Twenty+ Years of Architecture and Large Format HABS/HAER Photography taught me this:
My top 12 gear lessons learned exposing thousands of 4x5 and 5x7 sheets for work:
• I always use a geared head.
• I have a cable release on every lens.
• I have a LEE filter ring on every lens (for 100mm glass filters).
• The edges of my lens boards are color coded so I can recognize a lens from color and so can my assistant. (White=55, Yellow=72, Black=90, Magenta= 120, Green=180) (300 and 450 are black but on a separate long camera)
• I Put a carpenter's nail bag on my tripod that fits filters or a meter or whatever.
• I use a film-pouch that holds 2-3 film holders clipped to the tripod to keep them out of the light while I get ready (this is a 10" laptop pouch, but finding one that zips on the top is tricky).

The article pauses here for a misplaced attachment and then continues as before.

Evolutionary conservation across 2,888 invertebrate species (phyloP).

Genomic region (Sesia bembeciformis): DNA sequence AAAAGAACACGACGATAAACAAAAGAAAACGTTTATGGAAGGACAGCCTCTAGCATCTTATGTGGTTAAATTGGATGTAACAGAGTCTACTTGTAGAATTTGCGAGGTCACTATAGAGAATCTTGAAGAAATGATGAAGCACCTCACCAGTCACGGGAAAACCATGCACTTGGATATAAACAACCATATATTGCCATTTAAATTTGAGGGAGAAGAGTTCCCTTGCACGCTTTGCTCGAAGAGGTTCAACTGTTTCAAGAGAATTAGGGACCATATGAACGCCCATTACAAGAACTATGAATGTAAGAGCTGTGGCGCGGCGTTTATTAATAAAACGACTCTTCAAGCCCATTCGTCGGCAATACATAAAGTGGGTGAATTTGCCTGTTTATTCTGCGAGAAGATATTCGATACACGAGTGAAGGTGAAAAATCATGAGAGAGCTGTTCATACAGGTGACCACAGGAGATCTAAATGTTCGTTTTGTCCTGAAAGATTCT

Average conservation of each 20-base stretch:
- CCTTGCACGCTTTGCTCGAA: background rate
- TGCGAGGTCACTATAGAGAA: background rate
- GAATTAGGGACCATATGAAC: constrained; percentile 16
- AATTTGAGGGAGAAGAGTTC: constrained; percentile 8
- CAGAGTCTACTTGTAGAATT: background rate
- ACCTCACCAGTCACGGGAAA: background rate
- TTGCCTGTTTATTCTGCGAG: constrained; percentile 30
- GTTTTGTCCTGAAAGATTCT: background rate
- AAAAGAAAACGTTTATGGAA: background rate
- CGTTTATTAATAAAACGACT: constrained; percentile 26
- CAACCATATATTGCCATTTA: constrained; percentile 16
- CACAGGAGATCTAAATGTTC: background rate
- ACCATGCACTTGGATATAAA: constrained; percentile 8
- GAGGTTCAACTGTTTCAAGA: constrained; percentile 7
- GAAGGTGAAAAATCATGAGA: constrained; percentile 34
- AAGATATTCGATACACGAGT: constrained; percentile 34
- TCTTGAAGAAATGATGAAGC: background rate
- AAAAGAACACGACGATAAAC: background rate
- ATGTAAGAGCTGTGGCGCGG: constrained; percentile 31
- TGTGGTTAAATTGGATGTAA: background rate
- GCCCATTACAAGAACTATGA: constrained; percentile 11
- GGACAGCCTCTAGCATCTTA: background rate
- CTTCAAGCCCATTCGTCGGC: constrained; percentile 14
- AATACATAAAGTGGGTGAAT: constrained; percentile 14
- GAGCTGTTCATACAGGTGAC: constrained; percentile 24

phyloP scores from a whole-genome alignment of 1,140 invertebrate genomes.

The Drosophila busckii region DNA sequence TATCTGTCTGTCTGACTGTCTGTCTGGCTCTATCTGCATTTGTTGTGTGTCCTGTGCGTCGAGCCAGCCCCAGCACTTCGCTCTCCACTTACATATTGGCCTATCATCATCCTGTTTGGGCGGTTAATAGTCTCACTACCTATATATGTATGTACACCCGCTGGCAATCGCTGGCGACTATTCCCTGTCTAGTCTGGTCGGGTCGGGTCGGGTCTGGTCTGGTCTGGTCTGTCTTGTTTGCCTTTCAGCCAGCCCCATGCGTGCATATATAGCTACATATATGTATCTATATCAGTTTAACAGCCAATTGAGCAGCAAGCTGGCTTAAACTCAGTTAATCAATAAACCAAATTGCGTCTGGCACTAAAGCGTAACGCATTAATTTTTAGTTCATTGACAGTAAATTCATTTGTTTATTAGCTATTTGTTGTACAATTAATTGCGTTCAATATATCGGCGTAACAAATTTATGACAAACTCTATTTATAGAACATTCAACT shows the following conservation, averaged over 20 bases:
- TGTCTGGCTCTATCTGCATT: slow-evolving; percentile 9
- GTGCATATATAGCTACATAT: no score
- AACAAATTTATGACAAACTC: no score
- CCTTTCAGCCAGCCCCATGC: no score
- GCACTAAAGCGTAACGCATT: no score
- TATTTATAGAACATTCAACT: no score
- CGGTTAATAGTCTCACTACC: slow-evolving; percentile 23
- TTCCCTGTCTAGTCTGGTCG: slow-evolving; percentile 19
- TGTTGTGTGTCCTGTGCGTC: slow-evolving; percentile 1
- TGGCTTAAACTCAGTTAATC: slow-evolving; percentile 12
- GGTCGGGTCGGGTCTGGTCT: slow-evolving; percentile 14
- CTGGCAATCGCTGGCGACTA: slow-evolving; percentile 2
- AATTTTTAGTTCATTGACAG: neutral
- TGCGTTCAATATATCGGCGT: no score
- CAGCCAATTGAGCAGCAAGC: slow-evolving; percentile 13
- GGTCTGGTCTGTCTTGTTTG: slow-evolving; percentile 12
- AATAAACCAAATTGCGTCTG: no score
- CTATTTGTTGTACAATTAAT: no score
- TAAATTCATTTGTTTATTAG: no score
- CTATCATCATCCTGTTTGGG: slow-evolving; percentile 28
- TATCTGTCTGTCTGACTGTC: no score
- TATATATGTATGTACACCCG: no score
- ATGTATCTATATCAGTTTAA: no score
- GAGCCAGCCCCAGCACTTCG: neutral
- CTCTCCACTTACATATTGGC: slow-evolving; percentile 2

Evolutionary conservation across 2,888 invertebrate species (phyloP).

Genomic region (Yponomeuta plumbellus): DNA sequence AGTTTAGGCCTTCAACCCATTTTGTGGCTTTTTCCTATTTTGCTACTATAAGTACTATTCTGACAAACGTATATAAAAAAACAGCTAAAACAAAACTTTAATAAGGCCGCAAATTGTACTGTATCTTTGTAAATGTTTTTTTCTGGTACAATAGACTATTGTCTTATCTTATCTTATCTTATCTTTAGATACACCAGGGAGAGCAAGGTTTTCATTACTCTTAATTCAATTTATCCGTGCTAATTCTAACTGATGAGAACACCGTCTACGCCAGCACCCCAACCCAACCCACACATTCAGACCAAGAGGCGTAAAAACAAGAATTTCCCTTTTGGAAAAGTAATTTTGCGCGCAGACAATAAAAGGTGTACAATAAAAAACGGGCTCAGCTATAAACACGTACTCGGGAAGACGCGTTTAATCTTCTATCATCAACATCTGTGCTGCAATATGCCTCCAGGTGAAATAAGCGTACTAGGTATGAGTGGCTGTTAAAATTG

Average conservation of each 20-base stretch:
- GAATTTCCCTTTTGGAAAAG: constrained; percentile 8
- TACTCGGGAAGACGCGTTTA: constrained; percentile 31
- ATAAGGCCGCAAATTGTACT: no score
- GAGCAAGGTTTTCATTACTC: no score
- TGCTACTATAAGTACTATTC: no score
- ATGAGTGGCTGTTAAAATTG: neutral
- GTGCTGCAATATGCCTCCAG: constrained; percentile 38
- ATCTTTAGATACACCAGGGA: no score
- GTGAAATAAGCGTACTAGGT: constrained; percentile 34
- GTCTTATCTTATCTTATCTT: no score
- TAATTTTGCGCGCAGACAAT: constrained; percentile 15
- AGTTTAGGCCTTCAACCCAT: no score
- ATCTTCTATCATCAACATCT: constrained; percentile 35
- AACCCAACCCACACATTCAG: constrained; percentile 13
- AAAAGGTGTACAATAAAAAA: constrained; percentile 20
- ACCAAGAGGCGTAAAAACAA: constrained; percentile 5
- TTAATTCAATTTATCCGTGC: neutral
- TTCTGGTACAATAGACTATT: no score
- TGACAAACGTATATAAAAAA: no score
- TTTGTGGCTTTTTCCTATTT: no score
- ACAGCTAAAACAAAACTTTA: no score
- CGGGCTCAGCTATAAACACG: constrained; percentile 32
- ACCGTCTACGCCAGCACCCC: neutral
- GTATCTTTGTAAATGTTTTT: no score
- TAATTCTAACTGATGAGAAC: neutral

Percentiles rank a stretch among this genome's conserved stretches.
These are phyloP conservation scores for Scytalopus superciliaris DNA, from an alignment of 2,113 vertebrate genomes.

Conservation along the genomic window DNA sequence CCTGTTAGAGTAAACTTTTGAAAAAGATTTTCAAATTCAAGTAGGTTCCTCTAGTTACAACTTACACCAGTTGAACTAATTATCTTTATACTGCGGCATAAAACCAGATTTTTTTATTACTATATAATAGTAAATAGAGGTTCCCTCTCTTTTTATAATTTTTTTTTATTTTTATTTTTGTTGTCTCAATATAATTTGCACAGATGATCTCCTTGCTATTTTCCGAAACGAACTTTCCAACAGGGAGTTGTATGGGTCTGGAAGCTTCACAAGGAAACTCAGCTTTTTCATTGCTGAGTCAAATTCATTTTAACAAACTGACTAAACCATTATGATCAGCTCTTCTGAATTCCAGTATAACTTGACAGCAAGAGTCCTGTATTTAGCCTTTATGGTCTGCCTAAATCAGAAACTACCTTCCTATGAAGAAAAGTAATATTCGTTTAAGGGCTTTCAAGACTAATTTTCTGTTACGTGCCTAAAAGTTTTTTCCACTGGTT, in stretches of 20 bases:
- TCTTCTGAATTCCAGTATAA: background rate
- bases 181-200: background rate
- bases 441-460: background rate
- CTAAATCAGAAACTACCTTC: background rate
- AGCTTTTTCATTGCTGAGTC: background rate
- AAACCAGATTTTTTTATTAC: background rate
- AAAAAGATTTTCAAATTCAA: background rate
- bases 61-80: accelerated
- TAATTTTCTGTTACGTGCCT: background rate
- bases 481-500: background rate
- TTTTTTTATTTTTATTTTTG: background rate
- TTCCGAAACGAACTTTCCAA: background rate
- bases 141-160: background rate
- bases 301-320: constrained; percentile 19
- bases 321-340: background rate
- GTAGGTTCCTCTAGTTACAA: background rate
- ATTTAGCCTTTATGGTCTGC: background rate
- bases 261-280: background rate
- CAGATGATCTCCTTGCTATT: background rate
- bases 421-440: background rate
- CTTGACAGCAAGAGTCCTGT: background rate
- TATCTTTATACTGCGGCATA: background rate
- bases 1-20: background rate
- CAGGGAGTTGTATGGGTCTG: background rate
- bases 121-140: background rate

• I put a Post-it note on my ground glass every time I execute a swing or tilt (so I remember to zero my camera for my next photo)
• I no longer hit my film holders with the bare side of my dust brush, I now have wrapped the brush with a multiple layers of electrical tape. (I have many old, dented holders from back at Brooks)
• I put cold shoes all over my camera to hold flags and accessories.
• I wrapped my bellows with an extra white fabric wrap to keep it cooler and protect my bellows from getting skewered by a branch, etc. (I'm trademarking it the BellowsCondom)
• I often travel with a Burro. (Or a wagon will do)
• I always wear an orange surveyors safety-vest and have an orange dark-cloth to stand in the street and look official. (less important for portrait and boudoir shooters)(The surveyors vests have a huge pouch on the back that is perfect for the dark cloth)
Most of these tips come from my on-location HABS/HAER photo workflow where I will capture 20 to 30 views a day.
These tips won't be for everyone, not for every genre, probably not relevant in the studio.
PS: If you have never heard of HABS, check out the Historic American Buildings Survey collection at the Library of Congress here: [just search your town or county or a landmark like Golden Gate Bridge
I'm looking forward to your opinions and observations and I hope to pick up some more tricks from all of you!
Read responses in largeformatphotography.info